Frank’s Awards

 Frank was an avid motorcyclists that raced and they have badges of him today. He also won many motor cycling  trophies and retired in 1915 as the Maryland Speed champion .  He was also a speed boat enthusiast, and won many races sponsored by the Maryland Yacht club, taking first place at the club regatta in 1931. He was a member in the Maryland flying, Maryland motorcycle, Maryland Yacht, Maryland County, Baltimore Country  and the  Gibson Island clubs. 

Frank on his Harley and his badge 

Badge for motorcycle racing above

A story about Frank racing motorcycles : Baltimore July 20th, 1916, Motorcycle Illustrated: Frank G. Schenuit , Harley Davidson, received the top score of 999 in the fourth annual endurance run of the M. C. held Sunday June 24th. He holds numerous medals and other trophies as a victor in speed and endurance contestants. This event was run over a 128 mile course in Wester Maryland and Pennsylvania

Frank was noted here in the Baltimore Sunpapers with Mom, Nancy and Betty below and they are the photo in the middle

 

 

 

Frank was an incredible business developer and owner . Ever since Frank G. Schenuit my Grandfather, opened his Double Grip tire factory in 1925, his name has been associated with a campus of industrial Woodberry buildings.  Frank left a lasting legacy when he had his name spelled out in bricks on the plant’s landmark chimney.

 

 

 

 

The Schenuit story began in 1912 when Frank Schenuit, as a young man, started making tires for racing motorcycles in his tire shop at 1200 Mount Royal Ave as well taking over the distribution of the Pennsylvania automobile tire and was associated with the India Rubber Company of Akron Ohio. His original sales operation later became an artist supply store that was patronized by Maryland Institute College of Art students. He also patented a non-skid pneumatic tire he called the Double Grip. By 1921 he patented and created his own tire in his own plant called “Schenuit Tires”.  The plant grew tremendously and they made tires for the United Sates Government aircraft during the war and afterwards.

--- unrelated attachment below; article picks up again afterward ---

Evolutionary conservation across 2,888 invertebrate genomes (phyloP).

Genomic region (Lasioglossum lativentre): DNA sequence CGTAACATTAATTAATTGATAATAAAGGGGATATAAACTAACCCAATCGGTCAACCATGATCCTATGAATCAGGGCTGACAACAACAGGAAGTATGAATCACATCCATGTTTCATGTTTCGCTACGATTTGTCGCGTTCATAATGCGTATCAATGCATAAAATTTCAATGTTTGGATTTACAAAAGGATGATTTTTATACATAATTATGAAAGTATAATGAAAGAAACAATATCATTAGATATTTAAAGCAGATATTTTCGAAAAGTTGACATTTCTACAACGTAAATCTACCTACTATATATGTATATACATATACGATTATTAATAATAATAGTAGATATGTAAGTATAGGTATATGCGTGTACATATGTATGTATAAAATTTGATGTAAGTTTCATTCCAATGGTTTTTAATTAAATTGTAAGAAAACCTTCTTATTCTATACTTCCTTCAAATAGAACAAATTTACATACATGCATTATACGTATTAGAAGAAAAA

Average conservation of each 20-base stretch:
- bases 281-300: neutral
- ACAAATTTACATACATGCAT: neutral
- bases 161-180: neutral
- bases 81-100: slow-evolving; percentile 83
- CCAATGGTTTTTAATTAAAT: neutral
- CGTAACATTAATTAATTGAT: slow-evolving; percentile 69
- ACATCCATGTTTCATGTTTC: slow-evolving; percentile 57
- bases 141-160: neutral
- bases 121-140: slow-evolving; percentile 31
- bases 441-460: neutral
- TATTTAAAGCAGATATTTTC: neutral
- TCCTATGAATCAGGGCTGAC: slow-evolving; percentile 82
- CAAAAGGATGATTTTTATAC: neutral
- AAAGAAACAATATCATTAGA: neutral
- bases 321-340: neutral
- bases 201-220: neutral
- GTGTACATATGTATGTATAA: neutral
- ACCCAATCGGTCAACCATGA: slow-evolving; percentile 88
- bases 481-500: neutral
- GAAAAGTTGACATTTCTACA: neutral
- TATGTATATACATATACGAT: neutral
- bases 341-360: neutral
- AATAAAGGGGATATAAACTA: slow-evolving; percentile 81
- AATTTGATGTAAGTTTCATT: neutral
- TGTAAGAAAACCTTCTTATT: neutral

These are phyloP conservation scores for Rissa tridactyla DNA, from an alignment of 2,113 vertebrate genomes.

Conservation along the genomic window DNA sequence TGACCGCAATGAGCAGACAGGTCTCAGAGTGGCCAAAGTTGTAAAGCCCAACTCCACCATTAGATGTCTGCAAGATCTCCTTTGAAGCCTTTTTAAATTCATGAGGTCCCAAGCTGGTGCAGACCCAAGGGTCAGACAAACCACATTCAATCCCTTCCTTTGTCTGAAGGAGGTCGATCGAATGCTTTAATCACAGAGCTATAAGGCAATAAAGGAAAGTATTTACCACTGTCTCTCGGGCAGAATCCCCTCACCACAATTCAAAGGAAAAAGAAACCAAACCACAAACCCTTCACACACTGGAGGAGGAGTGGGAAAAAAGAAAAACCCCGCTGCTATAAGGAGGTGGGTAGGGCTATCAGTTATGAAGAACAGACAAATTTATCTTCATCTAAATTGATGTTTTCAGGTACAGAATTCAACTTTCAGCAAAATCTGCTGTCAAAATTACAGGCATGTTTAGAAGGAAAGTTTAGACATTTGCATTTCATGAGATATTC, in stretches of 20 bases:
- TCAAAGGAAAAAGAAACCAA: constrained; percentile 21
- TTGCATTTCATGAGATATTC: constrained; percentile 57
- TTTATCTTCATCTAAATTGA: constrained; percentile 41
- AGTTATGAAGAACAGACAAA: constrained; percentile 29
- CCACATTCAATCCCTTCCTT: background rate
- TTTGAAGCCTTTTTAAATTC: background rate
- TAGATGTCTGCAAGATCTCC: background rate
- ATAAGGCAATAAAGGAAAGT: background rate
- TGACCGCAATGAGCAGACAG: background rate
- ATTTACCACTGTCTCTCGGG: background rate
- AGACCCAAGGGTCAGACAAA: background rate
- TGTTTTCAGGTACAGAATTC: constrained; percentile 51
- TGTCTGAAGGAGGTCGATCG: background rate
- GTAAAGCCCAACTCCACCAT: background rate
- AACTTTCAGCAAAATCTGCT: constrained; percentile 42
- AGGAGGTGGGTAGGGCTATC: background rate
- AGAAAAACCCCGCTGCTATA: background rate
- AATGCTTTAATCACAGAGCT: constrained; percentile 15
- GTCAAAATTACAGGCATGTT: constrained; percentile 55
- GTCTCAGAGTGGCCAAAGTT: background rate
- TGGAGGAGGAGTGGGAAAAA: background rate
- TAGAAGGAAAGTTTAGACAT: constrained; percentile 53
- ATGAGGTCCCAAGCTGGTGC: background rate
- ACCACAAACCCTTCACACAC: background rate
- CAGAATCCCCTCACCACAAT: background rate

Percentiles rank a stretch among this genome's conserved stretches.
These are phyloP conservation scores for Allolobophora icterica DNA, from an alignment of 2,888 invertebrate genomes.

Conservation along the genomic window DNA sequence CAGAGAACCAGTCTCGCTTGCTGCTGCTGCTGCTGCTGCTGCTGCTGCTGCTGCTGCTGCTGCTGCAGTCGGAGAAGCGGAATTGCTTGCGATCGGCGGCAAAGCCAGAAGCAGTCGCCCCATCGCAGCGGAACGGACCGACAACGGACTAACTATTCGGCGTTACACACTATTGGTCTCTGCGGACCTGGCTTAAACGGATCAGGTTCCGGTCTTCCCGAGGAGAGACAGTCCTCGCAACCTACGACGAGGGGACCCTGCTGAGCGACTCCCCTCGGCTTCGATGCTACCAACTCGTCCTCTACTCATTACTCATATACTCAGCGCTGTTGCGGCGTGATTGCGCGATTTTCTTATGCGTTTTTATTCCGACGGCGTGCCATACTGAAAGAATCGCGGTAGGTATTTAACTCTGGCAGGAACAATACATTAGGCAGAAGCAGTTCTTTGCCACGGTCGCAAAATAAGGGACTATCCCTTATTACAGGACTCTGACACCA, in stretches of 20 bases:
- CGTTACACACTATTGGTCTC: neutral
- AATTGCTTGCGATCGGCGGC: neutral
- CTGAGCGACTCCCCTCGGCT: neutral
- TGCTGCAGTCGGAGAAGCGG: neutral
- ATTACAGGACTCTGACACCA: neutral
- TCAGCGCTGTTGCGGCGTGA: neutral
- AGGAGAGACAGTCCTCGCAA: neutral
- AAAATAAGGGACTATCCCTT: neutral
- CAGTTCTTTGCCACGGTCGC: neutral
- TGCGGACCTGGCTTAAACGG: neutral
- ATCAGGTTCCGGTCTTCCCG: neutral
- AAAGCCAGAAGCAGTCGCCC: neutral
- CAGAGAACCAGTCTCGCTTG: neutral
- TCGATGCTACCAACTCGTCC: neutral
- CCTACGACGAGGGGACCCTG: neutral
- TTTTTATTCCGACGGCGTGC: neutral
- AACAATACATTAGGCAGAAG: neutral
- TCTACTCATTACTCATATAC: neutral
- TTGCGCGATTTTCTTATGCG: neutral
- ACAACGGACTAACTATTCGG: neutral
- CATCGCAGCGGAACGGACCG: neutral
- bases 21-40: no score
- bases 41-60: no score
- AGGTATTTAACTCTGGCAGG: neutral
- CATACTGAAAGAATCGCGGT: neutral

Later he bought a former Woodberry cotton mill, a gray fieldstone structure built in the 1840s that once made the heavy cotton duck used in ship’s sails and moved his tire making facility to that Woodberry plant where he turned out thousands of aircraft tires during World War II not only for commercial planes but also the Military 

 

According to Baltimore Sun articles,  by 1925 Baltimore’s Mayor Howard Jackson as well as officials of the old State Roads Commission and the Maryland Motor Vehicles Commission were admiring Schenuit’s new Woodberry plant. 

The Sun’s account of the tire plant opening described the Pennsylvania Railroad’s tracks that ran alongside the building, making it easy to ship in raw materials and ship out tires. “Two huge steam boilers, of 210 horsepower, deliver the steam for the curing process,” The Sun reported, adding that the water for the steam came from the adjoining Jones Falls.  The plant initially employed 100, but that changed as Schenuit’s sales increased.  He was forced to rebuild his whole operation in late 1929 after a major fire destroyed the plant.

The Sun said that the flames were visible all over the city and that 10,000 people assembled to observe the blaze.

Schenuit advertised “direct factory prices” and pledged that “every Schenuit tire is made in Baltimore,” urging his customers to “patronize local industry and help Baltimore prosper.”  The plant went into overdrive during World War II, as did other foundries and industries along the Jones Falls Valley. Toward the end of the war, he supervised another extension of his plant to keep up with demand. The plant was then running three shifts a day and had the biggest backlog of orders in its history.

My father Oliver Travers became president and then diversified it then took it public.  It grew and the had over 2,000 employees at one time and owned one of the largest wheel barrow plants in the World “Jackson Wheel Barrow” .  My dad Ollie, eventually sold it to a multi-national firm called Allegheny Ludlum

 

 

 

Frank and Hilda Schenuit, who lived in a brick Charles Street mansion in Guilford, died in March 1948. He is buried in New Cathedral Cemetery.

 

 

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